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The SERVIR-Amazonia Request for Application (RFA) has been extended to 13 October 2017. As described in the grant opportunity posted at grants.gov: The SERVIR Amazonia activity will support a regionally focused consortium to pursue the following objectives: (1) Strengthen a regional system or hub for dissemination of, and collaboration around, key publicly available precipitation and hydrologic monitoring and modeling data; (2) Build and institutionalize Amazon region capacity for generation, dissemination, and use of geospatial information and tools for decision support; and (3) Develop user-tailored tools to inform government and civil society decision making.

 

September 25, 2017
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DEVELOP featured 10 projects in a series of web articles hosted by IEEE Earthzine. These projects highlighted the use of NASA Earth observations to address wildfire management, tropical cycle risk, monitoring air quality parameters, and mitigating extreme heat.

 

September 25, 2017
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IEEE Earthzine and Esri collaborated to support the summer DEVELOP virtual poster session. Esri's Joseph Kerski highlighted the winning video in a blog post about the winning project video "Say No to the Glow".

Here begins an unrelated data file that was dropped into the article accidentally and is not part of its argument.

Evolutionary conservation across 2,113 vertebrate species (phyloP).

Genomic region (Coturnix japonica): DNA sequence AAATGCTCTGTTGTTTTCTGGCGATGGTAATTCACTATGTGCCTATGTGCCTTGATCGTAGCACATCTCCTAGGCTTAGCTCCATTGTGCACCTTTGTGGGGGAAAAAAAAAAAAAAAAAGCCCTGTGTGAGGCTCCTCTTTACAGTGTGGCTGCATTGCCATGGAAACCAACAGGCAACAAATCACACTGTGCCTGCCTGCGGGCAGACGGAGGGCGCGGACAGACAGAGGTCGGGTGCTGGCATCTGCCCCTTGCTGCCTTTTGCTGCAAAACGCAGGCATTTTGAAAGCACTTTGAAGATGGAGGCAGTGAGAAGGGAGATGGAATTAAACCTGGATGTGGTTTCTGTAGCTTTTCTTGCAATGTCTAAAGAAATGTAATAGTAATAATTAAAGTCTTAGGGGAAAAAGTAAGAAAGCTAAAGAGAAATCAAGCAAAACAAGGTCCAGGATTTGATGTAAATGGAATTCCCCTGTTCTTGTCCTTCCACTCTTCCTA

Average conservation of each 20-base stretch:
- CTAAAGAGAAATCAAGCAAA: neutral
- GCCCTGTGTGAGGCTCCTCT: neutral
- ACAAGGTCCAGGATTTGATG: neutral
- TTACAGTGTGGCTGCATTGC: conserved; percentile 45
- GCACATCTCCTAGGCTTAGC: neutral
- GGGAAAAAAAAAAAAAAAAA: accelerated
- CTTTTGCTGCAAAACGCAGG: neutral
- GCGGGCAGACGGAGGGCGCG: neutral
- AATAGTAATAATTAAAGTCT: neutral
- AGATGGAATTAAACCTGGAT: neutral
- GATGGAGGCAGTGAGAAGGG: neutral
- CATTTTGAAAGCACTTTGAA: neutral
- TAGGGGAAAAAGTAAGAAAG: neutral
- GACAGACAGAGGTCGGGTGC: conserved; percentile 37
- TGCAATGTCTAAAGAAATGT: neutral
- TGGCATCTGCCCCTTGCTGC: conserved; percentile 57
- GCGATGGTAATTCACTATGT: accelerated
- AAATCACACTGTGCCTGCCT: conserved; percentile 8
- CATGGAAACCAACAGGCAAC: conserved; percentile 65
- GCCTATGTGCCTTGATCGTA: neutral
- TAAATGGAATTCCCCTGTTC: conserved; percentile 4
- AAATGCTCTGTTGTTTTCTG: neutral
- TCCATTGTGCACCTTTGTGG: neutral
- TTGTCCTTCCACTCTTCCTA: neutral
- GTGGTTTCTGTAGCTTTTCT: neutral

September 7, 2017
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The Bureau of Reclamation announced the launch of a prize competition seeking innovative, interactive, and user-driven visualizations to improve the understanding of past, current, and projected water conditions in the Colorado River Basin (CRB). The goal is to leverage the power of crowd-sourcing and diverse solver skillsets to find new ways to display data. A total cash prize purse of $60,000 is available, to be split among the winners. Competition closes on November 17, 2017. View the video and get more details at https://www.usbr.gov/research/challenges/datavis.html.